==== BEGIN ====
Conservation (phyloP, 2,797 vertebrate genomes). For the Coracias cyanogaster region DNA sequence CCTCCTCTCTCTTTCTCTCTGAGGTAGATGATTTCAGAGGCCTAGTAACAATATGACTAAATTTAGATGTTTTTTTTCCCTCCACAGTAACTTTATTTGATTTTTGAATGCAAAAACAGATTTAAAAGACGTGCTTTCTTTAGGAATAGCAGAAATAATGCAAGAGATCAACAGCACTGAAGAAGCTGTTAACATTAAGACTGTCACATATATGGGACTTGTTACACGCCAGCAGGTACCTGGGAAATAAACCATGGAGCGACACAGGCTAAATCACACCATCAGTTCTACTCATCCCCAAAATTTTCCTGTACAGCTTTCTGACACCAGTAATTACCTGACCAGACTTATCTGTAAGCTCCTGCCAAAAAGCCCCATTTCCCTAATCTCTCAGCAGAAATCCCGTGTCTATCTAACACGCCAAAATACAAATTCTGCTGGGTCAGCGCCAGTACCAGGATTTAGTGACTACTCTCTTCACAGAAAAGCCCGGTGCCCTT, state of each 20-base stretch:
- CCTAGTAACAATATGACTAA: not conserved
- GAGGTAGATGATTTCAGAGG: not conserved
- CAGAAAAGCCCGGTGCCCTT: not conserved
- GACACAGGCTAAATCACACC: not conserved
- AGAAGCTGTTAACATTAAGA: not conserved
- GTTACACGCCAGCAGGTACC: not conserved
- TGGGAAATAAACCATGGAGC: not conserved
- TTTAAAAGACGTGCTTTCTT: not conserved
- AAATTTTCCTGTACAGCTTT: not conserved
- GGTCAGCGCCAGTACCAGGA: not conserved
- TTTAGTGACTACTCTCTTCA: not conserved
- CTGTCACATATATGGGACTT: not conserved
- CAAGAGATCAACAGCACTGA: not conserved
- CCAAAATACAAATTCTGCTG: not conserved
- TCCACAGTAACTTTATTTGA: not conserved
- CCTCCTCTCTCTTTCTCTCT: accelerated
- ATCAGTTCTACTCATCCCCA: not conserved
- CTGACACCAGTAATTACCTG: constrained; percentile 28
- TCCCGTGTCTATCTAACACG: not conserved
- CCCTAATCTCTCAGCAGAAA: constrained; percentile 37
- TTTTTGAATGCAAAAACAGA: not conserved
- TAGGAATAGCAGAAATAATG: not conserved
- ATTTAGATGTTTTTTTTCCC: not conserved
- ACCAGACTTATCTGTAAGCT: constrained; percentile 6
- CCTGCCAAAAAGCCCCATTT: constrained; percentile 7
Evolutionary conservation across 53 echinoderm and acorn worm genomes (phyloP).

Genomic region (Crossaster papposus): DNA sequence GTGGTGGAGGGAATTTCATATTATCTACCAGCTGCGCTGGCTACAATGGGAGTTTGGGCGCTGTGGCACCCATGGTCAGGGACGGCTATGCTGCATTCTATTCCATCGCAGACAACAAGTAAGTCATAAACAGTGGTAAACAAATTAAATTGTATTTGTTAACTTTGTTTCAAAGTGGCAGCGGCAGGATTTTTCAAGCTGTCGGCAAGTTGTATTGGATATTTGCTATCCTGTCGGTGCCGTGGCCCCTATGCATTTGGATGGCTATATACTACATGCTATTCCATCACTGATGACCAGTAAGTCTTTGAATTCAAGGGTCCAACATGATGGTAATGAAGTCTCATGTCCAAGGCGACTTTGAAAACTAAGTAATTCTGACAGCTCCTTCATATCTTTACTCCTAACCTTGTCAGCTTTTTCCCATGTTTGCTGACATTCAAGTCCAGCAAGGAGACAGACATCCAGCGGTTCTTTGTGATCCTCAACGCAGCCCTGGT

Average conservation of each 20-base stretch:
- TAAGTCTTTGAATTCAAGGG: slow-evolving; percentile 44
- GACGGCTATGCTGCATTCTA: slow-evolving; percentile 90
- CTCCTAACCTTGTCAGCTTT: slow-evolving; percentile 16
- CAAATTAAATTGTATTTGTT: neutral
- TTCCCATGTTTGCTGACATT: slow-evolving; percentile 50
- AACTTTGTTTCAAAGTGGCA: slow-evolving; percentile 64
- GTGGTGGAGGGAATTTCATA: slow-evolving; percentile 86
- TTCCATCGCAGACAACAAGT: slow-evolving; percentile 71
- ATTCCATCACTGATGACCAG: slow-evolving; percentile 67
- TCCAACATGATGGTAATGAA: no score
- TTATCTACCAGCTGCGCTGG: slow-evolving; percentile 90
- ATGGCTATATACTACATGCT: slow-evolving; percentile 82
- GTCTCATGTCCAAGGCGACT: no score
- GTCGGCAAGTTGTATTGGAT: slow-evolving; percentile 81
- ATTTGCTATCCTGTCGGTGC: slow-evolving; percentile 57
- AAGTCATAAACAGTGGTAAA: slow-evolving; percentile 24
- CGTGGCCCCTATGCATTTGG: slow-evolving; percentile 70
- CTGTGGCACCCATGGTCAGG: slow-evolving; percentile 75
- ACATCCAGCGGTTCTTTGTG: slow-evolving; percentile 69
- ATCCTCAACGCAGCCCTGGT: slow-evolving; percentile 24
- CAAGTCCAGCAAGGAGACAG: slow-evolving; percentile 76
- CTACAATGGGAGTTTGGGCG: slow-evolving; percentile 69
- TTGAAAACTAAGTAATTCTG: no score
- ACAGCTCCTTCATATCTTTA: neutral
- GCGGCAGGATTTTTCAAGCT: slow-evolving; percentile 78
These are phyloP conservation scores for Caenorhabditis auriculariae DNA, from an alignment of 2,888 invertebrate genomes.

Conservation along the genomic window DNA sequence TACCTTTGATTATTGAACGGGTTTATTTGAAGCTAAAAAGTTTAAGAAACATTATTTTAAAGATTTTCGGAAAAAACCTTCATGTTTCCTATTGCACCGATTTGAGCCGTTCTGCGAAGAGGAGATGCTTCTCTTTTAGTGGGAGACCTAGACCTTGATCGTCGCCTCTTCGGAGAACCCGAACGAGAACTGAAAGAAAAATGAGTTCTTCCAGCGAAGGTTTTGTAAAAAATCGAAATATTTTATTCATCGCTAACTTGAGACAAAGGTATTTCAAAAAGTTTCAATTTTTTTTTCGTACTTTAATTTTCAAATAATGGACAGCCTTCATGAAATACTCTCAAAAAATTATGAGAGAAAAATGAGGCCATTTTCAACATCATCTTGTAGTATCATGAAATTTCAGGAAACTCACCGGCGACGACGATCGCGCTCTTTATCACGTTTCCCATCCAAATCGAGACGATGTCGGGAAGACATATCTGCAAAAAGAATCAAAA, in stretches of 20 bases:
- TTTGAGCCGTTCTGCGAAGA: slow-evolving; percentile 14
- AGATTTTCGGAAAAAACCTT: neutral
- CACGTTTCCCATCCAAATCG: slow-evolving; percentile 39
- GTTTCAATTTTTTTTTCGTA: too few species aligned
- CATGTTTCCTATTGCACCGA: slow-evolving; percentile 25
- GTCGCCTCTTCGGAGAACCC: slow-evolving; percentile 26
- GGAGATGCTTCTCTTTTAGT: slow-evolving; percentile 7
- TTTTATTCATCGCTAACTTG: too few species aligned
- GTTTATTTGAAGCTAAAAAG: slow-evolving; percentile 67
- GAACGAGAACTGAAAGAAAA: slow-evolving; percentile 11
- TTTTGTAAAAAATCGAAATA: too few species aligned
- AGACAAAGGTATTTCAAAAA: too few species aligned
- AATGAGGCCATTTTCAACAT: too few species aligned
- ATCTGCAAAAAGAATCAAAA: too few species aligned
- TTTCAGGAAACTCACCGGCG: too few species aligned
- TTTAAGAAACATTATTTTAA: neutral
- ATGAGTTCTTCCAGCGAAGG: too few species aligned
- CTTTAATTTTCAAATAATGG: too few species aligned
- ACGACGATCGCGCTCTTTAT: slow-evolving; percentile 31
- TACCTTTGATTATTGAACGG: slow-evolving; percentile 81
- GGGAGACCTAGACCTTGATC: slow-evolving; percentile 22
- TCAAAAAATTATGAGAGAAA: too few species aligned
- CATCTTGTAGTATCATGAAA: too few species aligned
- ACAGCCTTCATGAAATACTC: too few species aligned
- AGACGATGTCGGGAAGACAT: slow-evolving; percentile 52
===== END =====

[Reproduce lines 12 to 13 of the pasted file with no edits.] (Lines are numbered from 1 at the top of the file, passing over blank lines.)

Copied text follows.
- TTTAGTGACTACTCTCTTCA: not conserved
- CTGTCACATATATGGGACTT: not conserved